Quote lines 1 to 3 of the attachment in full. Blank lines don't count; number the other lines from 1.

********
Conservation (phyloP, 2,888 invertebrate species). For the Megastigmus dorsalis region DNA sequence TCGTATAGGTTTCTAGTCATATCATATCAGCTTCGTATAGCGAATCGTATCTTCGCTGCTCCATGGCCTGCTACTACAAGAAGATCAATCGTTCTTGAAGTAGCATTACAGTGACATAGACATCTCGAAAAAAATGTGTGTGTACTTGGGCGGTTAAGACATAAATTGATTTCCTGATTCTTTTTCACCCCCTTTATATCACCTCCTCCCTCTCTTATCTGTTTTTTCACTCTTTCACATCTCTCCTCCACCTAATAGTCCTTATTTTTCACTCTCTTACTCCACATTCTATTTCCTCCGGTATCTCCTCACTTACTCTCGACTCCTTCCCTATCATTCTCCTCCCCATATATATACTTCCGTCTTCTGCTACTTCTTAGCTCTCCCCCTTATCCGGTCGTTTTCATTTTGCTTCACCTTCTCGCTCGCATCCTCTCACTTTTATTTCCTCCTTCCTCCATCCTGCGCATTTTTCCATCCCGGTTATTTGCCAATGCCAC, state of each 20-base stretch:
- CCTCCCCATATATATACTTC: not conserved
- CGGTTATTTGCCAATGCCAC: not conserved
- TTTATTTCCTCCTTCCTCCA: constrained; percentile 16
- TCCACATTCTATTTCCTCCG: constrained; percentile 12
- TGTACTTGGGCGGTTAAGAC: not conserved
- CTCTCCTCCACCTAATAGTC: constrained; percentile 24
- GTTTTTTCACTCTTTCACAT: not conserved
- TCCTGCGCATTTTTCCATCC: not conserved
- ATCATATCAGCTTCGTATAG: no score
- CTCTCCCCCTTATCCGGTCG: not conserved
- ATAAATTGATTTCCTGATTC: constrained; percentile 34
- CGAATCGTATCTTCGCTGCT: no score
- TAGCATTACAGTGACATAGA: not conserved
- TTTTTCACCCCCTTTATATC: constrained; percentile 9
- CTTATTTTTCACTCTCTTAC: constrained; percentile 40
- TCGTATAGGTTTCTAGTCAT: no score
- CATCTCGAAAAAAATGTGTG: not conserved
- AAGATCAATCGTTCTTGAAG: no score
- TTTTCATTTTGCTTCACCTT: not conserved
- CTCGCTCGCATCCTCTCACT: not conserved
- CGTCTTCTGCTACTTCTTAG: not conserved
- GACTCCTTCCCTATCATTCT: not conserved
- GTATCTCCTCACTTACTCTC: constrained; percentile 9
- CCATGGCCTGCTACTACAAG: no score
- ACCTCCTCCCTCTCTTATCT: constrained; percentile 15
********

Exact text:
Conservation (phyloP, 2,888 invertebrate species). For the Megastigmus dorsalis region DNA sequence TCGTATAGGTTTCTAGTCATATCATATCAGCTTCGTATAGCGAATCGTATCTTCGCTGCTCCATGGCCTGCTACTACAAGAAGATCAATCGTTCTTGAAGTAGCATTACAGTGACATAGACATCTCGAAAAAAATGTGTGTGTACTTGGGCGGTTAAGACATAAATTGATTTCCTGATTCTTTTTCACCCCCTTTATATCACCTCCTCCCTCTCTTATCTGTTTTTTCACTCTTTCACATCTCTCCTCCACCTAATAGTCCTTATTTTTCACTCTCTTACTCCACATTCTATTTCCTCCGGTATCTCCTCACTTACTCTCGACTCCTTCCCTATCATTCTCCTCCCCATATATATACTTCCGTCTTCTGCTACTTCTTAGCTCTCCCCCTTATCCGGTCGTTTTCATTTTGCTTCACCTTCTCGCTCGCATCCTCTCACTTTTATTTCCTCCTTCCTCCATCCTGCGCATTTTTCCATCCCGGTTATTTGCCAATGCCAC, state of each 20-base stretch:
- CCTCCCCATATATATACTTC: not conserved
- CGGTTATTTGCCAATGCCAC: not conserved